If you are approved as an independent contractor you are eligible to receive the same amount of money as you would be entitled to if you were filing under your state’s UI. The minimum payment under Florida UI is $32. The minimum payment under PUA will be half of Florida’s average weekly UI payment, a number that we don’t currently have.
- CALIFORNIA: If you are approved as an employee: The California Employment Development Department (EDD) determines your weekly benefit amount by dividing your earnings for the highest paid quarter of the base period by 26, up to a maximum of $450 per week.
If you are approved as an independent contractor you are eligible to receive the same amount of money as you would be entitled to if you were filing under your state’s UI. Unlike the state UI system, however, the PUA has a higher minimum payment at the low end. The minimum payment under state UI is $40. The minimum payment under PUA will be half of California’s average weekly UI payment, a number that we don’t currently have.
Everyone who files a claim, whether they ultimately receive benefits under state UI or the PUA, will receive an extra $600 per week until the end of July 2020 on top of the other benefits if you are unemployed or underemployed due to the COVID-19 crisis (e.g. If you qualify for $200 in state UI/week then you get $200 + $600= $800/week).
This isn’t really known yet. It may take time for the US Department of Labor to coordinate with state unemployment agencies to get the money flowing. It could potentially be longer for freelancers and independent contractors to get the benefit -- compared to people who are getting regular state UI -- because they are waiting for the government to set up an entirely new program.
No. This is illegal and can be reported to your state’s unemployment agency as retaliation.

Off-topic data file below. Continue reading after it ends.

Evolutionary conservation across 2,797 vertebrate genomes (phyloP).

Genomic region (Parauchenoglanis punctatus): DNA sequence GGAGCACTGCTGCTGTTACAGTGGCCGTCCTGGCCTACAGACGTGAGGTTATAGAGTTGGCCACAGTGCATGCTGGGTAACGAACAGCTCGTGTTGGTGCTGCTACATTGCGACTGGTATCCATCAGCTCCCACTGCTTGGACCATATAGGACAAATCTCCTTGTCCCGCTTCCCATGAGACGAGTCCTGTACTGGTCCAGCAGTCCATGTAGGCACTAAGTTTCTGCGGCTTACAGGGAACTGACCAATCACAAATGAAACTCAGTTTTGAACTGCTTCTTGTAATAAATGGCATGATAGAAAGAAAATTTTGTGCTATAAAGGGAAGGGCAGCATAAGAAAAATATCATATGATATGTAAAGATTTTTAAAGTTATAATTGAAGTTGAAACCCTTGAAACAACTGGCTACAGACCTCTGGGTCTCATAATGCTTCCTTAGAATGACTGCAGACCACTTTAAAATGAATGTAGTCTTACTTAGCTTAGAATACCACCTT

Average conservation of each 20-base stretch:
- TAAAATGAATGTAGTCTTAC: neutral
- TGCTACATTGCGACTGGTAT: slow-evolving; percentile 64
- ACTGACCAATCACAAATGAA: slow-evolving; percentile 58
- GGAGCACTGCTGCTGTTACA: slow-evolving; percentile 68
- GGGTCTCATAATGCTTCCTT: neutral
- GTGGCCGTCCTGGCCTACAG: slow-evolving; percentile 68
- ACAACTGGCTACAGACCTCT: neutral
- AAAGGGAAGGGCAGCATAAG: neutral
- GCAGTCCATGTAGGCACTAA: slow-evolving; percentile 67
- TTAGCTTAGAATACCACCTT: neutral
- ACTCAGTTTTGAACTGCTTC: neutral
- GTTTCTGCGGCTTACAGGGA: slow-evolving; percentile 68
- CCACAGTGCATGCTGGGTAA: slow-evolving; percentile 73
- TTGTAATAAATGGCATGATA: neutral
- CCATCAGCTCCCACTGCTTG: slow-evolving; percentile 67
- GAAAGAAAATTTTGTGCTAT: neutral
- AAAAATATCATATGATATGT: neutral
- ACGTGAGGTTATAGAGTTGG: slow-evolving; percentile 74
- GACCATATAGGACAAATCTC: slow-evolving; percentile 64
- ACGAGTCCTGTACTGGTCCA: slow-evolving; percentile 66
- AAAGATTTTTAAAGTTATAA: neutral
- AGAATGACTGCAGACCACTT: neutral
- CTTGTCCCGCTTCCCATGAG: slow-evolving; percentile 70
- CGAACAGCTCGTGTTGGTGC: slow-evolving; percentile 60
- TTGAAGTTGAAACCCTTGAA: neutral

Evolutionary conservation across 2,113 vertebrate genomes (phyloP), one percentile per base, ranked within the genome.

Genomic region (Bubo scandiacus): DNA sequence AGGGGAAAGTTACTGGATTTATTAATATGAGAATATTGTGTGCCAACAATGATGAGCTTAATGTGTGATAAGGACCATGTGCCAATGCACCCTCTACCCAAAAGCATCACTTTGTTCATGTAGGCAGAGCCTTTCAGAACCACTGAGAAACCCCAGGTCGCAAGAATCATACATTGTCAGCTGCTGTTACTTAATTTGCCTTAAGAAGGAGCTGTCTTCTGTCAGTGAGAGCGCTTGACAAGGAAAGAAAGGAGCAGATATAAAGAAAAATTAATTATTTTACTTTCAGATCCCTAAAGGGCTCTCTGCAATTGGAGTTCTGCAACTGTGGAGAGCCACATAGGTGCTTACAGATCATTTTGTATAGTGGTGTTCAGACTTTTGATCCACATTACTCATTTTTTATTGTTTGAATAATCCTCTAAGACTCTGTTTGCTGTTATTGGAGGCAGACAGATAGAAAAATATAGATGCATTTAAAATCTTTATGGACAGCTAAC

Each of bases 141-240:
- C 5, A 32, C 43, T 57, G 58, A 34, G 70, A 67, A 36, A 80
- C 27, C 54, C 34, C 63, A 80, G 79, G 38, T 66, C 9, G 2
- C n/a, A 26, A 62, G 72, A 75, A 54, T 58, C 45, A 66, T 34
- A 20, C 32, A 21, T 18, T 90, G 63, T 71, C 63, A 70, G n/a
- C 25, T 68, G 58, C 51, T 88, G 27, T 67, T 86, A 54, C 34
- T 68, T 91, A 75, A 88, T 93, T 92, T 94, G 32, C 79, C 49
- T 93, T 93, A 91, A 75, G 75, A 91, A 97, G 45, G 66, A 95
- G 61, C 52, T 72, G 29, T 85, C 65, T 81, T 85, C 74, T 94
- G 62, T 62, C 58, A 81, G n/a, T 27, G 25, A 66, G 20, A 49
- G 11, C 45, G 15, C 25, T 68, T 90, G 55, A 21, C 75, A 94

Unemployment insurance is available to persons who are either unemployed or underemployed for no fault of their own. You do not need to be formally furloughed or fired to file an unemployment claim. Again, you can file a UI claim in NY as soon as a week goes by when you worked less than four days, or earned less than $504.
2See e.g., In re Claim of Chopik, 145 A.D.2d 747, 535 N.Y.S.2d 268 (App. Div. 3rd Dept. 1988); In re Claim of Caufield-Ori, 233 A.D.2d 558, 649 N.Y.S.2d 512 (App. Div. 3rd Dept. 1996); Matter of Waggoneer (Preston Leasing Corp.—Commissioner of Labor), 137 A.D.3d 1380 (App. Div. 3rd Dept. 2016).Manual, Volume 8, Part G, Chapter 10
3See e.g., Zaremba v. Miller, 113 Cal. App. 3d Supp. 1, 5, 169 Cal. Rptr. 688, 689 (App. Dept. Super Ct.1980) (classifying a photography model as an employee rather than an independent contractor even though she only worked two hours for a photographer, focusing on the photographer’s control over the work.
4 “Statement of Seth D. Harris Deputy Secretary U.S. Department of Labor Before the Committee on Health, Education, Labor, and Pensions U.S. Senate.” U.S. Senate. Committee on Health, Education, Labor, and Pensions, U.S. Department of Labor, June 17, 2010. Retrieved from http://www.dol.gov/_sec/newsletter/2010/20100617-2.htm
5See e.g., Employers Do Not Always Follow Internal Revenue Service Worker Determination Rulings.” Treasury Inspector General for Tax Administration, June 14, 2013. Retrieved from http://www.treasury.gov/tigta/auditreports/2013reports/201330058fr.pdf.